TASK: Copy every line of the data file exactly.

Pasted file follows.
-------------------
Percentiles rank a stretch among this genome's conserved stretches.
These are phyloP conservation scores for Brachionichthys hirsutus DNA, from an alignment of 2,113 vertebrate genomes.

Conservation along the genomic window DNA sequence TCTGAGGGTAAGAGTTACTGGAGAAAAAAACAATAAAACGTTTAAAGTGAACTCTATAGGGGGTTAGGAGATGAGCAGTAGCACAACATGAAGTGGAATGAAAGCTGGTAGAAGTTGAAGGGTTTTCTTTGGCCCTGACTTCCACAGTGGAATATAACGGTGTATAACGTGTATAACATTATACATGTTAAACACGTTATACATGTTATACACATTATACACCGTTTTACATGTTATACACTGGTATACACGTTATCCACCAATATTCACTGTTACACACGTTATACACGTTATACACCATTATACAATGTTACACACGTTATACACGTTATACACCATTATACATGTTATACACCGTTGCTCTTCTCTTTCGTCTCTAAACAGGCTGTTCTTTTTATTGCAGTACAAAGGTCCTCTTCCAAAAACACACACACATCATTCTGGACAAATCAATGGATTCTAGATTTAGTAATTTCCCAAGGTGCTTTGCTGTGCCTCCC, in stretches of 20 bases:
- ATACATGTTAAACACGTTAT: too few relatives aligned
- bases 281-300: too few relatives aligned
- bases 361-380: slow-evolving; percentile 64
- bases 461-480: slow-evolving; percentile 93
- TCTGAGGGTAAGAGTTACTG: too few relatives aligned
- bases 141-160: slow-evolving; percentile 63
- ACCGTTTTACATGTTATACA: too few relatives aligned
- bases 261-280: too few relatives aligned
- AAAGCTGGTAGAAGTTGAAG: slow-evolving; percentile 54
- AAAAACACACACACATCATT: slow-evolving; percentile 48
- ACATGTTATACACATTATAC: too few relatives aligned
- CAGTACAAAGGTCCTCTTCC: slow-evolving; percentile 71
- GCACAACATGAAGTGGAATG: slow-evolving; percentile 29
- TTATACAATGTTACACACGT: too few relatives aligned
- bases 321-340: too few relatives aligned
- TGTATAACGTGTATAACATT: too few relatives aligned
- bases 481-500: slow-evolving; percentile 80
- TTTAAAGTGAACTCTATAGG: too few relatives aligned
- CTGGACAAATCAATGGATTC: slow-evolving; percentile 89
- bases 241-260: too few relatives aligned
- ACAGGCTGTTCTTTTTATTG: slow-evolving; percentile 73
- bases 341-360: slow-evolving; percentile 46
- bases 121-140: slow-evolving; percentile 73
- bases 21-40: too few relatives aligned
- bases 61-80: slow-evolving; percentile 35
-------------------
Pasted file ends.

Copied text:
Percentiles rank a stretch among this genome's conserved stretches.
These are phyloP conservation scores for Brachionichthys hirsutus DNA, from an alignment of 2,113 vertebrate genomes.

Conservation along the genomic window DNA sequence TCTGAGGGTAAGAGTTACTGGAGAAAAAAACAATAAAACGTTTAAAGTGAACTCTATAGGGGGTTAGGAGATGAGCAGTAGCACAACATGAAGTGGAATGAAAGCTGGTAGAAGTTGAAGGGTTTTCTTTGGCCCTGACTTCCACAGTGGAATATAACGGTGTATAACGTGTATAACATTATACATGTTAAACACGTTATACATGTTATACACATTATACACCGTTTTACATGTTATACACTGGTATACACGTTATCCACCAATATTCACTGTTACACACGTTATACACGTTATACACCATTATACAATGTTACACACGTTATACACGTTATACACCATTATACATGTTATACACCGTTGCTCTTCTCTTTCGTCTCTAAACAGGCTGTTCTTTTTATTGCAGTACAAAGGTCCTCTTCCAAAAACACACACACATCATTCTGGACAAATCAATGGATTCTAGATTTAGTAATTTCCCAAGGTGCTTTGCTGTGCCTCCC, in stretches of 20 bases:
- ATACATGTTAAACACGTTAT: too few relatives aligned
- bases 281-300: too few relatives aligned
- bases 361-380: slow-evolving; percentile 64
- bases 461-480: slow-evolving; percentile 93
- TCTGAGGGTAAGAGTTACTG: too few relatives aligned
- bases 141-160: slow-evolving; percentile 63
- ACCGTTTTACATGTTATACA: too few relatives aligned
- bases 261-280: too few relatives aligned
- AAAGCTGGTAGAAGTTGAAG: slow-evolving; percentile 54
- AAAAACACACACACATCATT: slow-evolving; percentile 48
- ACATGTTATACACATTATAC: too few relatives aligned
- CAGTACAAAGGTCCTCTTCC: slow-evolving; percentile 71
- GCACAACATGAAGTGGAATG: slow-evolving; percentile 29
- TTATACAATGTTACACACGT: too few relatives aligned
- bases 321-340: too few relatives aligned
- TGTATAACGTGTATAACATT: too few relatives aligned
- bases 481-500: slow-evolving; percentile 80
- TTTAAAGTGAACTCTATAGG: too few relatives aligned
- CTGGACAAATCAATGGATTC: slow-evolving; percentile 89
- bases 241-260: too few relatives aligned
- ACAGGCTGTTCTTTTTATTG: slow-evolving; percentile 73
- bases 341-360: slow-evolving; percentile 46
- bases 121-140: slow-evolving; percentile 73
- bases 21-40: too few relatives aligned
- bases 61-80: slow-evolving; percentile 35